So, we only see one solution: the revolution. We separate ourselves from reformists, for we believe we must fight against everything that slows it down and all that could reconcile us to the current order of things. We are above all socialists, i.e., we want to destroy the cause of all iniquities, all exploitation, all poverty and crime: private property. We revolt against current society not in the name of an abstract principles but for the effective amelioration of humanity’s lot. The revolution we conceive of can only be made by and for the people, without any false representatives. The salvation of the revolution lies in the organisation of the working class. The basis of future organisations of labour is the federation of associations. There will be trial and error. We will not immediately fall upon a perfect system. There will be no divine inspiration, but experience and agreements will tell the individual and the labour associations what society has need of at a given moment. Thus understood, the revolution obviously can’t be the work of a party or a coalition of parties: it demands the assistance of the entire labour movement. The workers have no need of chiefs: they are quite capable of charging one of their own with a particular task.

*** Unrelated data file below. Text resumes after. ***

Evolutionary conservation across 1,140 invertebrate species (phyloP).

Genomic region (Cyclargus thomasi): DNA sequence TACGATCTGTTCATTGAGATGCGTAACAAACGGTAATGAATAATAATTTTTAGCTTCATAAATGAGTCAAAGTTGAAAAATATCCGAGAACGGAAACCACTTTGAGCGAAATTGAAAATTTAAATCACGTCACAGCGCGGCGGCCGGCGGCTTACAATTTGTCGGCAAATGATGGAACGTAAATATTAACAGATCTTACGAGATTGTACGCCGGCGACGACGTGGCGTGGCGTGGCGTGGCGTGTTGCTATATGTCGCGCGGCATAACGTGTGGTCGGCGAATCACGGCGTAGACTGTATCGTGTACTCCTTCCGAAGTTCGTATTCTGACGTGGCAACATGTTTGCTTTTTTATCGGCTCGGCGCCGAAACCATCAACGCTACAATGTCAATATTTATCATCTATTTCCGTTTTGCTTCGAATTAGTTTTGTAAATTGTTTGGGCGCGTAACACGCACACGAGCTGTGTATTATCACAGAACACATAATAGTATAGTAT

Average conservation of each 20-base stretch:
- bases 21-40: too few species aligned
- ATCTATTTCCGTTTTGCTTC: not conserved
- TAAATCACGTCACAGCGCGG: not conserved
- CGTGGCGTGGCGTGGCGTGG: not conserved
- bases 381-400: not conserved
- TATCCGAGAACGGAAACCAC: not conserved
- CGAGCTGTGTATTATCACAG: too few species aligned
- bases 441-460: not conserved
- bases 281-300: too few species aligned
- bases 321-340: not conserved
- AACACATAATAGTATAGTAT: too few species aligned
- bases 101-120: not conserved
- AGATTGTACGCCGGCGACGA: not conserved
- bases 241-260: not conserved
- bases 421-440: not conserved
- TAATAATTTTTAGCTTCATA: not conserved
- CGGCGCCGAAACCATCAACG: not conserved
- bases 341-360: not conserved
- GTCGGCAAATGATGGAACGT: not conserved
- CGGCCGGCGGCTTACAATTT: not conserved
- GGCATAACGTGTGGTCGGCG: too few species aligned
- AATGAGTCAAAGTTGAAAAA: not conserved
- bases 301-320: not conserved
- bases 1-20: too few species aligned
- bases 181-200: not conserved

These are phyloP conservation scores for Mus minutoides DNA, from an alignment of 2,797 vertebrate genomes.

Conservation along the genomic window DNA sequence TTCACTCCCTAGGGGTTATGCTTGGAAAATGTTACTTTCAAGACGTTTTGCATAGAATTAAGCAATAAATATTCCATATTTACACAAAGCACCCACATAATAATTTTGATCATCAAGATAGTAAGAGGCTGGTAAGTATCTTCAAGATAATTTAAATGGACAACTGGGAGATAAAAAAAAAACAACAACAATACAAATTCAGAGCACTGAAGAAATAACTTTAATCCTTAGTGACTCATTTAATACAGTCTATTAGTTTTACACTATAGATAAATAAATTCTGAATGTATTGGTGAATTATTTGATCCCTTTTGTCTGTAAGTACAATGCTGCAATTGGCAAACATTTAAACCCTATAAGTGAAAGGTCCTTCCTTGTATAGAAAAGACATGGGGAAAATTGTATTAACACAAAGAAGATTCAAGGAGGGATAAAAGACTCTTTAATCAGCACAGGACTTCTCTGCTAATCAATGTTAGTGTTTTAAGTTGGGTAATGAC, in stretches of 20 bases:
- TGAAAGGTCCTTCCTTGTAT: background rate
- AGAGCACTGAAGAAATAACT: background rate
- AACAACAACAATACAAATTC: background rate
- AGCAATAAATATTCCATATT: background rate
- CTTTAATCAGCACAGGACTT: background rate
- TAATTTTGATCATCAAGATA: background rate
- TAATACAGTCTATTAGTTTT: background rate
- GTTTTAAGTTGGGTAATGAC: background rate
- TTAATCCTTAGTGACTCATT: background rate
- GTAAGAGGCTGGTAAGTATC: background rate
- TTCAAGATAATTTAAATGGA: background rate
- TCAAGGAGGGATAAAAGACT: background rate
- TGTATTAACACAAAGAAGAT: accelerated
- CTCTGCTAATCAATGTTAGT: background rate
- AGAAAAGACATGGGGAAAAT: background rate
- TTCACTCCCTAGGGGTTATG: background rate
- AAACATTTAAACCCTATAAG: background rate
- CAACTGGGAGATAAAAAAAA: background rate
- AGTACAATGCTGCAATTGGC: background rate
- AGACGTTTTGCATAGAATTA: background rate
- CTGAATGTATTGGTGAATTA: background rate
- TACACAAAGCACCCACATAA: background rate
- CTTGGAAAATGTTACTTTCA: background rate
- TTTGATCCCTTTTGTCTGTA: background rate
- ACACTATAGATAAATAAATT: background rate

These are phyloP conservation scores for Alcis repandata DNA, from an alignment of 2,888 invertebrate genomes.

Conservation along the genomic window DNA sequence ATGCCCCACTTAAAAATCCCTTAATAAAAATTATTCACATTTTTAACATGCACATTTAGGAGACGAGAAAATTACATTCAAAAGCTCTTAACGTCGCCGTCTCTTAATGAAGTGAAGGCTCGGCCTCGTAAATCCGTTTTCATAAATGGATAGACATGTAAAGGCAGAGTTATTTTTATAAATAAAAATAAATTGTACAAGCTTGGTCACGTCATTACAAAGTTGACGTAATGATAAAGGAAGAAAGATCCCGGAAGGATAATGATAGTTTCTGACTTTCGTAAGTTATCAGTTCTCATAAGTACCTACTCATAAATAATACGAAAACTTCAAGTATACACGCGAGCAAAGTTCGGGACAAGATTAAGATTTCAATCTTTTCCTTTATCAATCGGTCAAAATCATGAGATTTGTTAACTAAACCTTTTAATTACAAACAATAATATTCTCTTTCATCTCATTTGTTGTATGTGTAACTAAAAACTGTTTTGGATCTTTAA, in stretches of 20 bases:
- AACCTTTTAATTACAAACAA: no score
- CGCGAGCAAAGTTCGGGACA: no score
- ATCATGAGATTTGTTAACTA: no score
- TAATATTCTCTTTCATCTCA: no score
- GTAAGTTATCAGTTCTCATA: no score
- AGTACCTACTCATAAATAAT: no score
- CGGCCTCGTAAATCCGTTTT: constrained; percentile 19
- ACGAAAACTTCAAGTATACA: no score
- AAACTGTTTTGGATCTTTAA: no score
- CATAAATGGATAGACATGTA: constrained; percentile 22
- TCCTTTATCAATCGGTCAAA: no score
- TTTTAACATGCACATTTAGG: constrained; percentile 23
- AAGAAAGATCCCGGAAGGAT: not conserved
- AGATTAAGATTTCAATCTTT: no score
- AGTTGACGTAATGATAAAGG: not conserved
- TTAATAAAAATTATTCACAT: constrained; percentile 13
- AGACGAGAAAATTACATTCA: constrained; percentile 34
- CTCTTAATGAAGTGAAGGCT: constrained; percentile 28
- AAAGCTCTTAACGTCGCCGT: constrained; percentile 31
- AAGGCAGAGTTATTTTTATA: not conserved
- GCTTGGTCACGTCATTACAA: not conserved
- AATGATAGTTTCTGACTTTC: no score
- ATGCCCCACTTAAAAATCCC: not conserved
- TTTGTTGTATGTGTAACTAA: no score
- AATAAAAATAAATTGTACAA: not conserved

When the unions demand improvements, salary increases, reductions in working hours, abolition of work rules; when they go on strike to defend their dignity or to affirm their solidarity with colleagues or fellow workers, we have to say to them that none of this resolves the question. We must promote a wider and effective need, for the revolution, for the abolition of private property and government. We must do everything possible to broaden and generalise the movement and give it a revolutionary content. But above all we must support the workers, offer them our solidarity. To turn away from the workers’ movement would mean appearing to be friends of the rich. Even if the economic effects of strikes are partial, transitory, and often non-existent or disastrous, that doesn’t change the fact that every strike is an act of dignity, an act of revolt, and serves to get workers used to thinking of the boss as an enemy and to fight for what he or she wants without waiting for grace from on high. A striker is already no longer a slave who